Foreign Bank Insolvency

Author:Dr. Andrew Garbarski
Profession:Bar & Karrer

The worst economic disaster since the great depression of 1929 took American and European banks by storm in 2008. The US, European countries and Russia, among others, had to step in to save some of their banks from bankruptcy. Even certain German banks, symbols of the country's strength and prosperity, were on the verge of collapsing. Against this backdrop, the purpose of this briefing is to provide a highlevel summary of the mechanisms in place to cope with the bankruptcy of a foreign bank in Switzerland.

The Swiss Financial Market Supervisory Authority (FINMA) is the competent authority to deal with the bankruptcy of foreign banks. At the request of the foreign bankruptcy administrator or a bankruptcy estate's creditor, FINMA must first recognise the foreign insolvency decree, as the foreign bankruptcy proceedings do not automatically extend to, nor deploy any immediate effects in Switzerland.

According to the provisions of the Swiss Private International Law Act (PILA), a foreign insolvency decree will be recognised if (a) the insolvency order is enforceable in the state where it was entered, (b) there are no grounds for refusal, such as that the recognition would be against Swiss public policy, the decision was taken in violation of the proceeding rights of one party and the matter is already in front of a Swiss court or is already a res judicata, and, (c) reciprocity is granted in the state where the decree was entered.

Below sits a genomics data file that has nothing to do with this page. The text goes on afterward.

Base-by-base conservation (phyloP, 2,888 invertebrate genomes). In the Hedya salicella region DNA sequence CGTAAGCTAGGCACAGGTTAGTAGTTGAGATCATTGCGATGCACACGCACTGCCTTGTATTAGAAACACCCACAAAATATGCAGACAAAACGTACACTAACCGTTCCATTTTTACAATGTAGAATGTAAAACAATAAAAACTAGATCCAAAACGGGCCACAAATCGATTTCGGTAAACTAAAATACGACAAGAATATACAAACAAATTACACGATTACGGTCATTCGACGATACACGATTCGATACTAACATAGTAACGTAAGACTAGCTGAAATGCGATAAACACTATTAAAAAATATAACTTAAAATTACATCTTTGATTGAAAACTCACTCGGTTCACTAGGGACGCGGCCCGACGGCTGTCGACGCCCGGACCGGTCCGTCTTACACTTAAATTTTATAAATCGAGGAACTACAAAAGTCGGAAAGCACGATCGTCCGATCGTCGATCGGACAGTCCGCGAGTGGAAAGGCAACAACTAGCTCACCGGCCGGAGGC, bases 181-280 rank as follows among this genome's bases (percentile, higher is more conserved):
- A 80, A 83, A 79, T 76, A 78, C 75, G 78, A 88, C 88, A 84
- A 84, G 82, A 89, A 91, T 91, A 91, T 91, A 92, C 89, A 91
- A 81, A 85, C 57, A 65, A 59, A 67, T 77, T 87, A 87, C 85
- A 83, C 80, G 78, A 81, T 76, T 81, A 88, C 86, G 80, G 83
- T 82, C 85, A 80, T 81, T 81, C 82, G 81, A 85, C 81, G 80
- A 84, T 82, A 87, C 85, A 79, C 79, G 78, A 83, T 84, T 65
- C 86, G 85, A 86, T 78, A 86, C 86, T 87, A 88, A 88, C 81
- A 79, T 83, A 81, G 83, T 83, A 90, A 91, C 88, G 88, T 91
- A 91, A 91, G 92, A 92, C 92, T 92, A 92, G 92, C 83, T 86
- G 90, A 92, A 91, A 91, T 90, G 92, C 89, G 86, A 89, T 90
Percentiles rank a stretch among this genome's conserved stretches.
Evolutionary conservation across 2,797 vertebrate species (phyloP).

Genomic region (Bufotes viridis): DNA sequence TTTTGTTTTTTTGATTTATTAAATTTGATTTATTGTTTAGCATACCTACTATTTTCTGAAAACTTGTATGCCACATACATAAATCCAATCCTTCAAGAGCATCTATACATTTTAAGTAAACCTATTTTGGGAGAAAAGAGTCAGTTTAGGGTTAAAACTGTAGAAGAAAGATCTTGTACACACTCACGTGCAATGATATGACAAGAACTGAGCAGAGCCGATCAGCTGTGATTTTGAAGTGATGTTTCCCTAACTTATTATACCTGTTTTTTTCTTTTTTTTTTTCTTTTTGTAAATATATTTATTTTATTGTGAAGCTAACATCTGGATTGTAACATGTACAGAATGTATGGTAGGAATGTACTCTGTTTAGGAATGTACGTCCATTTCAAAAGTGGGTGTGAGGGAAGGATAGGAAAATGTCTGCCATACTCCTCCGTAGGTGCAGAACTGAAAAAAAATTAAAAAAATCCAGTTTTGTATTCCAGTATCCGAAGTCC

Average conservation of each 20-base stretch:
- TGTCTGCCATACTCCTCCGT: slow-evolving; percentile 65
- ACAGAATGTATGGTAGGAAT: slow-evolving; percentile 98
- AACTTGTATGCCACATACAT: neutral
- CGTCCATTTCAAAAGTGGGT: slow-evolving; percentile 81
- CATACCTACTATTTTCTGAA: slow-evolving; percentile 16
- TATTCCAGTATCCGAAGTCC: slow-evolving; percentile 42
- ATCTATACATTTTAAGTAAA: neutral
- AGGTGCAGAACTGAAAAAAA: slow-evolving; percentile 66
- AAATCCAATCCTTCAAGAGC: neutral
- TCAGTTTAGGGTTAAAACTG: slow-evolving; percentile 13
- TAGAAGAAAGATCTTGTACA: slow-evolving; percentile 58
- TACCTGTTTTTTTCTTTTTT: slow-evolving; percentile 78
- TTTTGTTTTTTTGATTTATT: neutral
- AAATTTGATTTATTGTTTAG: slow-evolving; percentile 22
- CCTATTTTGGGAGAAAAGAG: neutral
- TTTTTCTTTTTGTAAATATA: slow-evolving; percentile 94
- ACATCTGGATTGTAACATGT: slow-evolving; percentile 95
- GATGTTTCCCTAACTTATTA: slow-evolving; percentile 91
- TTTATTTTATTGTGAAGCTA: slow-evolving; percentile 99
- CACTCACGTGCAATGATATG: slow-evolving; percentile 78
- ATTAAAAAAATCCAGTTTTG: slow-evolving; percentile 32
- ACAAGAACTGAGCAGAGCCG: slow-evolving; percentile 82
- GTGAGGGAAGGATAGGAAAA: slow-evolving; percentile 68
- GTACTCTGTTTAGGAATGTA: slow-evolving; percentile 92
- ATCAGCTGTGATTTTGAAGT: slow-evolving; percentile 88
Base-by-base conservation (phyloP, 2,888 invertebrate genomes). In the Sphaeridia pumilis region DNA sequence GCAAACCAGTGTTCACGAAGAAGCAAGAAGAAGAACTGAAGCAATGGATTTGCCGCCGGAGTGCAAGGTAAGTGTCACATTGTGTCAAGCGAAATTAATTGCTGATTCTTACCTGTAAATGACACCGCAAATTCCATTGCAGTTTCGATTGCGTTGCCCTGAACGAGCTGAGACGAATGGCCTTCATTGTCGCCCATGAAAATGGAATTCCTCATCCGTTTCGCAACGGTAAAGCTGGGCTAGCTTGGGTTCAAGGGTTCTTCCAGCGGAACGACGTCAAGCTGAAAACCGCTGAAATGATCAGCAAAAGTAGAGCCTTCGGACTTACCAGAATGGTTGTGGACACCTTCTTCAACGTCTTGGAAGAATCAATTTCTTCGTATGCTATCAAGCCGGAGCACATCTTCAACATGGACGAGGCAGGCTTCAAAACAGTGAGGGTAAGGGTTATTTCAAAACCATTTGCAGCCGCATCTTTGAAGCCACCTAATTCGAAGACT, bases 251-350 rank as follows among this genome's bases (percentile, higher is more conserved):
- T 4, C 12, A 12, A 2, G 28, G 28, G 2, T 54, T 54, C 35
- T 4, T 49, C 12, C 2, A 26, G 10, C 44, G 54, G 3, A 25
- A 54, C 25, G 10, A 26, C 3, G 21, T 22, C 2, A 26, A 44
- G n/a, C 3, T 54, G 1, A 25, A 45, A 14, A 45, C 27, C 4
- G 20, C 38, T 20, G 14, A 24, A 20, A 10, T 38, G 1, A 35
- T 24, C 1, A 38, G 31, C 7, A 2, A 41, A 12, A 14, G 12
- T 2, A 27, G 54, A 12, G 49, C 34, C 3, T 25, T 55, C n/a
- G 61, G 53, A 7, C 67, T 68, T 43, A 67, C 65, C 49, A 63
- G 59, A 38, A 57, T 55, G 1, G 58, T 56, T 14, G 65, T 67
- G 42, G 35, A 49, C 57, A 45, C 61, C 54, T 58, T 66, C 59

If these requirements are met, FINMA orders the opening of so-called ancillary insolvency proceedings. Such proceedings allow the realisation of the bank's assets located in Switzerland, and primarily aim at prioritising creditors presenting a close link to Switzerland such as those who are domiciled in that jurisdiction. FINMA would usually appoint a liquidator, unless it decided to carry out the liquidation itself. FINMA also has the power to recognise injunctions or insolvency measures pronounced abroad in connection with the bank's bankruptcy.

However, according to the provisions of the Swiss Banking Act (BA), FINMA may waive the requirement of ancillary bankruptcy proceedings in Switzerland, provided that foreign bankruptcy proceedings (i) treat collateralised and privileged claims of creditors domiciled in Switzerland equivalently to how they would be treated under the relevant Swiss law provisions, and, (ii) adequately take into account other claims of creditors domiciled in Switzerland.

As regards the...

To continue reading